Sunday, January 21, 2007

Reviewed: Wicks, The Evolution of a Constitution: Eight Key Moments in British Constitutional History

The Law and Politics Book Review has a new review by David Erdos, University of York, of Elizabeth Wick, THE EVOLUTION OF A CONSTITUTION: EIGHT KEY MOMENTS IN BRITISH CONSTITUTIONAL HISTORY. Erdos writes, in part:
Over the past fifteen or so years there has been an explosion of interest in British constitutional law and politics. Other than those which are directly legal or philosophical in nature, the most prominent emergent scholarship has focused specifically on the policy concerns and developments of the Blair era. Complementary to this literature, the monograph under review takes a broader approach. In particular, Elizabeth Wicks uses “historical investigation to cast new light upon the constitution of today” (p.1). The result is a useful and important text which admirably demonstrates that study of historical events remains highly relevant to today’s constitutional controversies.
THE EVOLUTION OF A CONSTITUTION is structured chronologically around eight “landmark” moments within British constitutional history, from the Glorious Revolution of 1688 to the Devolution Settlement of 1998. In addition to these two events, Wicks also focuses on the union between England and Scotland in 1707, the ascendancy of Robert Walpole as the Crown’s first minister in 1721, the Great Reform Act of 1832, the Parliament Act of 1911, ratification of the European Convention in 1953 and the UK joining the European Community in 1972. Each of the main chapters pivots around an analysis of one of these events. In addition, other related developments are given consideration. For example, the chapter on the Great Reform Act also examines the later expansion of the franchise during the nineteenth and twentieth centuries. Similarly, the chapter on the ratification of the European Convention deals briefly with the later passage of the Human Rights Act in 1998 “incorporating” Convention rights in the UK law. This structure focuses the reader’s interest on particular periods when constitutional issues were at the fore of British politics whilst also achieving a broadly comprehensive overview of the country’s constitutional development. Nevertheless, it might be noted in passing that certain topics such as the UK’s changing constitutional relationship with what are now fellow members of the Commonwealth remain largely unexplored despite the fact that the passage of, say, the Statute of Westminster Act in 1931 would appear to provide a perfect “landmark” event around which to explore such issues....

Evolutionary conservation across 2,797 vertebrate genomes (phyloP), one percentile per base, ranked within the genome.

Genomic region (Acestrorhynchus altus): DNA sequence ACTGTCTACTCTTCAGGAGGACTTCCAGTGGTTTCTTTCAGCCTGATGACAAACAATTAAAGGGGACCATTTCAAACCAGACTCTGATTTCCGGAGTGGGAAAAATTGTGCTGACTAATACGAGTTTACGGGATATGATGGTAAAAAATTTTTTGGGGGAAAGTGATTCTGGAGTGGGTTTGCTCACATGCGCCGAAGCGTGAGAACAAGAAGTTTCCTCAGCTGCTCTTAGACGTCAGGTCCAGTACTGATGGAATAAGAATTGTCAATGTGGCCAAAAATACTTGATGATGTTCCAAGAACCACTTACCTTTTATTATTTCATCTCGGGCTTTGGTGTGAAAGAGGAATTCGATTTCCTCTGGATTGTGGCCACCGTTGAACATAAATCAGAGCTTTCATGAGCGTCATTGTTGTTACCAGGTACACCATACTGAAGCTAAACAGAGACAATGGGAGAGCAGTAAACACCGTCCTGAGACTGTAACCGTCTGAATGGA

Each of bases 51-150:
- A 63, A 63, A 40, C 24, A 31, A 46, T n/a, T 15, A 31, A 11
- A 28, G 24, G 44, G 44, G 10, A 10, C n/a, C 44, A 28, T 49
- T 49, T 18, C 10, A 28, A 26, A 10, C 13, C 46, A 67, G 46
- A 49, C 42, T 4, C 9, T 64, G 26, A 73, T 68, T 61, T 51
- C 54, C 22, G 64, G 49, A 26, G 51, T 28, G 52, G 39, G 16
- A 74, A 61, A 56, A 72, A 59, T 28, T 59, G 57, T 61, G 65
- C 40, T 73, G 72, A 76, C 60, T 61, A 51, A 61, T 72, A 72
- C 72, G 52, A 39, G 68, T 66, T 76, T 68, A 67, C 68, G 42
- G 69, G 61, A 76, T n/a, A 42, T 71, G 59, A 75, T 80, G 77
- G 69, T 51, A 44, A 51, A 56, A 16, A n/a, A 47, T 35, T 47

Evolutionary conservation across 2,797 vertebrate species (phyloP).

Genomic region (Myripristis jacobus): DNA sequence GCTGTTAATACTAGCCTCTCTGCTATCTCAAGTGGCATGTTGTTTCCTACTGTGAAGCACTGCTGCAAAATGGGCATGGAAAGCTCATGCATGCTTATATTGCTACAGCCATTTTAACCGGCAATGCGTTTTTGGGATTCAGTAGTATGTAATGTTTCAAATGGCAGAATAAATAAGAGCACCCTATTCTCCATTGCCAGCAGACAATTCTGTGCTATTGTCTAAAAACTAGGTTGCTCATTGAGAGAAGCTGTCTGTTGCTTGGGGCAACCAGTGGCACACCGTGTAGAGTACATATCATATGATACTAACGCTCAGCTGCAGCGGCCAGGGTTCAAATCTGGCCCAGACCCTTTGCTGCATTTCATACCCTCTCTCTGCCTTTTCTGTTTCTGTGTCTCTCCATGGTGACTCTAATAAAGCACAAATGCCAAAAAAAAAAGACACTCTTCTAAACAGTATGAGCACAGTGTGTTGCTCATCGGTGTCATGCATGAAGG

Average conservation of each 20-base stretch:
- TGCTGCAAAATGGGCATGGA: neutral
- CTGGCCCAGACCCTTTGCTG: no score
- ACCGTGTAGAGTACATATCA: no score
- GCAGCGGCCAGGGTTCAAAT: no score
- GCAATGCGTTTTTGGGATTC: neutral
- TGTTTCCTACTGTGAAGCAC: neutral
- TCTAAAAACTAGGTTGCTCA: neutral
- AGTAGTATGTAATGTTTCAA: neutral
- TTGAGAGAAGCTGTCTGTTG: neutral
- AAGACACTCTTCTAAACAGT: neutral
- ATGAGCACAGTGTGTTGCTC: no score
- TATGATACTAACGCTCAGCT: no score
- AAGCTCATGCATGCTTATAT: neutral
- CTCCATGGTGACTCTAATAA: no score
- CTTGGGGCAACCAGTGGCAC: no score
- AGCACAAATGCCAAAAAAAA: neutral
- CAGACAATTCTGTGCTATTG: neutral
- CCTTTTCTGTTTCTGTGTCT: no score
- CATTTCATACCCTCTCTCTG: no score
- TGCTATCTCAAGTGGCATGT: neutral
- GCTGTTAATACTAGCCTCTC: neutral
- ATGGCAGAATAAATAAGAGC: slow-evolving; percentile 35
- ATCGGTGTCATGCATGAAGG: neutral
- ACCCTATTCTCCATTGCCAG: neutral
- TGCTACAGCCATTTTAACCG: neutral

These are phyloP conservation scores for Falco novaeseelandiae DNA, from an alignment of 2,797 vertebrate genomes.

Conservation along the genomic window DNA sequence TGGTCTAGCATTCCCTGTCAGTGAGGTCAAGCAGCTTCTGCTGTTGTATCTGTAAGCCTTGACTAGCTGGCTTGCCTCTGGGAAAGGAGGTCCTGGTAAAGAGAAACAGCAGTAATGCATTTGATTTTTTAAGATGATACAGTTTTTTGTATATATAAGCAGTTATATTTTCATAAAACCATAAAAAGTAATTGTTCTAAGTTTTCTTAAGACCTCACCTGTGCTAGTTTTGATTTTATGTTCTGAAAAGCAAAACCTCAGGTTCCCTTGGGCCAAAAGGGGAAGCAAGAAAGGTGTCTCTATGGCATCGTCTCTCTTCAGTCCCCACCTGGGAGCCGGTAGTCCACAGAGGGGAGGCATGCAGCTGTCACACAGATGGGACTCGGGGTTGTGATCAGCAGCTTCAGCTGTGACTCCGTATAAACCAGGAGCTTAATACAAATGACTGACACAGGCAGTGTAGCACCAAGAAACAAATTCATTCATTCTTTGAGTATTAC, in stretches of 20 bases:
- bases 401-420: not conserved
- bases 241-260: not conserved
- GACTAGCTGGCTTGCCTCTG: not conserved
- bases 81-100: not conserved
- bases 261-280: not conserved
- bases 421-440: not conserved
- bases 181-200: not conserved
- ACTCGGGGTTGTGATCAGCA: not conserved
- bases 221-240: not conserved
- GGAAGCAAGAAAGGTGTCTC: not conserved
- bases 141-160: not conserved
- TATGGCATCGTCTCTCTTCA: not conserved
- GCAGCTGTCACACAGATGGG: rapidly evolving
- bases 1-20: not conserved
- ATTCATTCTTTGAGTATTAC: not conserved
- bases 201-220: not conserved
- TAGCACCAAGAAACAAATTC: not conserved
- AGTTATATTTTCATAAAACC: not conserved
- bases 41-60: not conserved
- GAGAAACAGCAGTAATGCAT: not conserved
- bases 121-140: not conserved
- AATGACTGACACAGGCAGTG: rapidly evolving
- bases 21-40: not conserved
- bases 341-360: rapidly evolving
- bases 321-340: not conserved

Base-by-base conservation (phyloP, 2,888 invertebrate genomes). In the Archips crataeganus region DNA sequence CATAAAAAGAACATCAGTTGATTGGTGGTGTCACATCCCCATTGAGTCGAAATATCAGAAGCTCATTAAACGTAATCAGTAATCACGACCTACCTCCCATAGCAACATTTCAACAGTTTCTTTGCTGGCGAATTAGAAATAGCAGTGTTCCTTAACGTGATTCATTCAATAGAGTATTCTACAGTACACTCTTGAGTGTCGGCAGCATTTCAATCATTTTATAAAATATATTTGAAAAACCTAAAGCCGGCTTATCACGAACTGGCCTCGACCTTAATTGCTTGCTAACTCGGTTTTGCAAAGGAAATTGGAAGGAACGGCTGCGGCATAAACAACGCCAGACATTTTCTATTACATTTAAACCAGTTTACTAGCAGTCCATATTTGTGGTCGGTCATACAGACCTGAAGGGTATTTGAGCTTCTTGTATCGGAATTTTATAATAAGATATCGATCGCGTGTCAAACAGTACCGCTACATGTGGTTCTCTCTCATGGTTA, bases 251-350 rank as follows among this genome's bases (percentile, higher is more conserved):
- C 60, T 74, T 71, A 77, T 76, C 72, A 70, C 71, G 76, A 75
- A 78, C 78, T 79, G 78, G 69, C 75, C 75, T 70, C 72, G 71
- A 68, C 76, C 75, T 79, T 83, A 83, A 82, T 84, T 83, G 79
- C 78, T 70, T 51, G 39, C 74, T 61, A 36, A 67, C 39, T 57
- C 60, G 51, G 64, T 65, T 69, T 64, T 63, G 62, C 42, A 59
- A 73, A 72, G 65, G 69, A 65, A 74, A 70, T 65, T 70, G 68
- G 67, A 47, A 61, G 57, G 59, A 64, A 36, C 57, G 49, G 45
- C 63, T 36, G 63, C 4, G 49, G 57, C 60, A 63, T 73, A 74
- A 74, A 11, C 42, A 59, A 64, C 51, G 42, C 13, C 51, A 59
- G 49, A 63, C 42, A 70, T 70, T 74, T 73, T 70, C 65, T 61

This work clearly deserves a broad readership. It may provide a useful starting point for both socio-legal scholars and political scientists interested in including the British constitution and its historical development within their research agenda. Also, given the topicality and interest of the material presented, the book should also attract a more general readership particularly within the UK itself....

For the rest, click here.

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